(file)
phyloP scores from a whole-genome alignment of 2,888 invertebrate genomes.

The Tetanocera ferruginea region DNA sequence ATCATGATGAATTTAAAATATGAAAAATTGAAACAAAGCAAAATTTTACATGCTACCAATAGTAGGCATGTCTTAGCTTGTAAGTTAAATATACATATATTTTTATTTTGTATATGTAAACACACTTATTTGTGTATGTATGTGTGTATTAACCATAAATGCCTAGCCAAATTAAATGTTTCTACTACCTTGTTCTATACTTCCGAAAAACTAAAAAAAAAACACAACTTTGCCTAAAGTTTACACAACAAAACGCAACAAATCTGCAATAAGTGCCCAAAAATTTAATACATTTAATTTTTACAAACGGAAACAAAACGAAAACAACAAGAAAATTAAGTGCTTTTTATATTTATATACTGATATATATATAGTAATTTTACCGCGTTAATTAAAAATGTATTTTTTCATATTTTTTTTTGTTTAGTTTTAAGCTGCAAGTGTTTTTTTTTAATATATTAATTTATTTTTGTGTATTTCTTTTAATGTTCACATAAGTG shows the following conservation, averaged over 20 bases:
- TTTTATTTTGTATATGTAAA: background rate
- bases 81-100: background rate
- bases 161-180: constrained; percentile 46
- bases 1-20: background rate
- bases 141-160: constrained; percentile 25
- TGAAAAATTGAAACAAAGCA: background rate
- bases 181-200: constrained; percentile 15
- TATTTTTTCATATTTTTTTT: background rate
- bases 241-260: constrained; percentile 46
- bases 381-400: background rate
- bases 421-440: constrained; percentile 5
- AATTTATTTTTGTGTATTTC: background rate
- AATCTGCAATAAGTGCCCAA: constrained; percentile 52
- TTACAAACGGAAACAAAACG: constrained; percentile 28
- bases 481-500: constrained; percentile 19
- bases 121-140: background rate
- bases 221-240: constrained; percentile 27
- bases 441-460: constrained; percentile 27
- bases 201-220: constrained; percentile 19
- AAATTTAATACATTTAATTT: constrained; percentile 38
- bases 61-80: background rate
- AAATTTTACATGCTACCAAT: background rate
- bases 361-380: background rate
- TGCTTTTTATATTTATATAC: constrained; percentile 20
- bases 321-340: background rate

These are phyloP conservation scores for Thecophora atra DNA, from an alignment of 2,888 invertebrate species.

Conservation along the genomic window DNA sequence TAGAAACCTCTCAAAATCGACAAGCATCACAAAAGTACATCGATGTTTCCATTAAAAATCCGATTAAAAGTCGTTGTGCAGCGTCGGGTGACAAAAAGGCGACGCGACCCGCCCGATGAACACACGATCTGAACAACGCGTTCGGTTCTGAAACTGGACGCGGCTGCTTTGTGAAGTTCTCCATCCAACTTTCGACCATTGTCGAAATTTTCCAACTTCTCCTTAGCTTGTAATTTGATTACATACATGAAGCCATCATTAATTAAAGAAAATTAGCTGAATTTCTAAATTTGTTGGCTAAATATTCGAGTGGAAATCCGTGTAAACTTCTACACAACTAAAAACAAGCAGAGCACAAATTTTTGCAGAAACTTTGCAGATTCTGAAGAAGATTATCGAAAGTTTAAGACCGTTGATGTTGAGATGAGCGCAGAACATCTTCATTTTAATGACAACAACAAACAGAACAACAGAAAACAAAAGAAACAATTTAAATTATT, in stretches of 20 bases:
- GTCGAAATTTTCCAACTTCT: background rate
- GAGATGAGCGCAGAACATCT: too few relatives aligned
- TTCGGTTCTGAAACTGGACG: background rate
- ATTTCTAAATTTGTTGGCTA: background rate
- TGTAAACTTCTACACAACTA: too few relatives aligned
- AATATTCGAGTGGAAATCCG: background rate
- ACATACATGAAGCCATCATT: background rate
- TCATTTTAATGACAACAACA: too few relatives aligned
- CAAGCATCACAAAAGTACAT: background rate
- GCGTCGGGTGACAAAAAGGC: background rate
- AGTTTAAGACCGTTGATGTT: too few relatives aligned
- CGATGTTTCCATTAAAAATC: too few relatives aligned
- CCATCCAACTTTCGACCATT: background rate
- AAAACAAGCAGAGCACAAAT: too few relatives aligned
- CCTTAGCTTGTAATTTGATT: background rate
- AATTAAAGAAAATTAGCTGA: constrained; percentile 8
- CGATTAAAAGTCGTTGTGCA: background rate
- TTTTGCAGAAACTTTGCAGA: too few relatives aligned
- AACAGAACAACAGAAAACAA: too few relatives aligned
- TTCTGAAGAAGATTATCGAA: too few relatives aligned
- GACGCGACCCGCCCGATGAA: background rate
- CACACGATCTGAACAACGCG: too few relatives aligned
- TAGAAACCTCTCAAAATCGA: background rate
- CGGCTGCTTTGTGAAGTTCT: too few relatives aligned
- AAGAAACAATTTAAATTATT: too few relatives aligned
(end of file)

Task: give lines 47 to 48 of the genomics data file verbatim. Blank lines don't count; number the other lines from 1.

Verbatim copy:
- TTTTGCAGAAACTTTGCAGA: too few relatives aligned
- AACAGAACAACAGAAAACAA: too few relatives aligned